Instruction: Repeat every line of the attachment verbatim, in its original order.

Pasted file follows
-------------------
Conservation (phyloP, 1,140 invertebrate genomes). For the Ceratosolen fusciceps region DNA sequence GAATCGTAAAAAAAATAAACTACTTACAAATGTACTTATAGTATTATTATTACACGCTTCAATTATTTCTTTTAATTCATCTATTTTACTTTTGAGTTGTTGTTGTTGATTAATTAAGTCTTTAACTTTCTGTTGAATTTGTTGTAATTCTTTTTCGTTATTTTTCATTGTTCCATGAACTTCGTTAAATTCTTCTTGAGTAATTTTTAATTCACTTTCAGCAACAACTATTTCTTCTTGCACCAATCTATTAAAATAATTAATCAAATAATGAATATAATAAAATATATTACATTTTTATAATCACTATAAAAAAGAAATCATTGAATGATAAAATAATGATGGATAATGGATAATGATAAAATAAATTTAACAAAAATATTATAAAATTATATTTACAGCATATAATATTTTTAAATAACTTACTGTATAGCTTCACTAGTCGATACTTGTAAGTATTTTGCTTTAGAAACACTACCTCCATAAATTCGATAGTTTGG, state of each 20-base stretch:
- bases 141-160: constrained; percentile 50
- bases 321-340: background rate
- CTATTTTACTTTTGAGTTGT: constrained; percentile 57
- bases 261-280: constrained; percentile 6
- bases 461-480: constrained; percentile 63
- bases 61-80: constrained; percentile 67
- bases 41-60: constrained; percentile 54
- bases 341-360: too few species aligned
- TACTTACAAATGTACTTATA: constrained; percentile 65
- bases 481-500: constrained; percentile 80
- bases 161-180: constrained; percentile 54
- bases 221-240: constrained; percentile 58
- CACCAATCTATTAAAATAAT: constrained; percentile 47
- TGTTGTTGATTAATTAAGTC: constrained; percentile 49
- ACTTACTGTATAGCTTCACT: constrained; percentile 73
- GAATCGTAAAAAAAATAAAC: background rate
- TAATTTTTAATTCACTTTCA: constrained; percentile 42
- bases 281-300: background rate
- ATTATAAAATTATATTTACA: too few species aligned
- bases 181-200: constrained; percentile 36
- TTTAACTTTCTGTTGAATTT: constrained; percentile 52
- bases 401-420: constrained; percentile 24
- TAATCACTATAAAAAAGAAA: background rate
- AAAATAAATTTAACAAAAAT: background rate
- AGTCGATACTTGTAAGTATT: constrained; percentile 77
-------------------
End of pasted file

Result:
Conservation (phyloP, 1,140 invertebrate genomes). For the Ceratosolen fusciceps region DNA sequence GAATCGTAAAAAAAATAAACTACTTACAAATGTACTTATAGTATTATTATTACACGCTTCAATTATTTCTTTTAATTCATCTATTTTACTTTTGAGTTGTTGTTGTTGATTAATTAAGTCTTTAACTTTCTGTTGAATTTGTTGTAATTCTTTTTCGTTATTTTTCATTGTTCCATGAACTTCGTTAAATTCTTCTTGAGTAATTTTTAATTCACTTTCAGCAACAACTATTTCTTCTTGCACCAATCTATTAAAATAATTAATCAAATAATGAATATAATAAAATATATTACATTTTTATAATCACTATAAAAAAGAAATCATTGAATGATAAAATAATGATGGATAATGGATAATGATAAAATAAATTTAACAAAAATATTATAAAATTATATTTACAGCATATAATATTTTTAAATAACTTACTGTATAGCTTCACTAGTCGATACTTGTAAGTATTTTGCTTTAGAAACACTACCTCCATAAATTCGATAGTTTGG, state of each 20-base stretch:
- bases 141-160: constrained; percentile 50
- bases 321-340: background rate
- CTATTTTACTTTTGAGTTGT: constrained; percentile 57
- bases 261-280: constrained; percentile 6
- bases 461-480: constrained; percentile 63
- bases 61-80: constrained; percentile 67
- bases 41-60: constrained; percentile 54
- bases 341-360: too few species aligned
- TACTTACAAATGTACTTATA: constrained; percentile 65
- bases 481-500: constrained; percentile 80
- bases 161-180: constrained; percentile 54
- bases 221-240: constrained; percentile 58
- CACCAATCTATTAAAATAAT: constrained; percentile 47
- TGTTGTTGATTAATTAAGTC: constrained; percentile 49
- ACTTACTGTATAGCTTCACT: constrained; percentile 73
- GAATCGTAAAAAAAATAAAC: background rate
- TAATTTTTAATTCACTTTCA: constrained; percentile 42
- bases 281-300: background rate
- ATTATAAAATTATATTTACA: too few species aligned
- bases 181-200: constrained; percentile 36
- TTTAACTTTCTGTTGAATTT: constrained; percentile 52
- bases 401-420: constrained; percentile 24
- TAATCACTATAAAAAAGAAA: background rate
- AAAATAAATTTAACAAAAAT: background rate
- AGTCGATACTTGTAAGTATT: constrained; percentile 77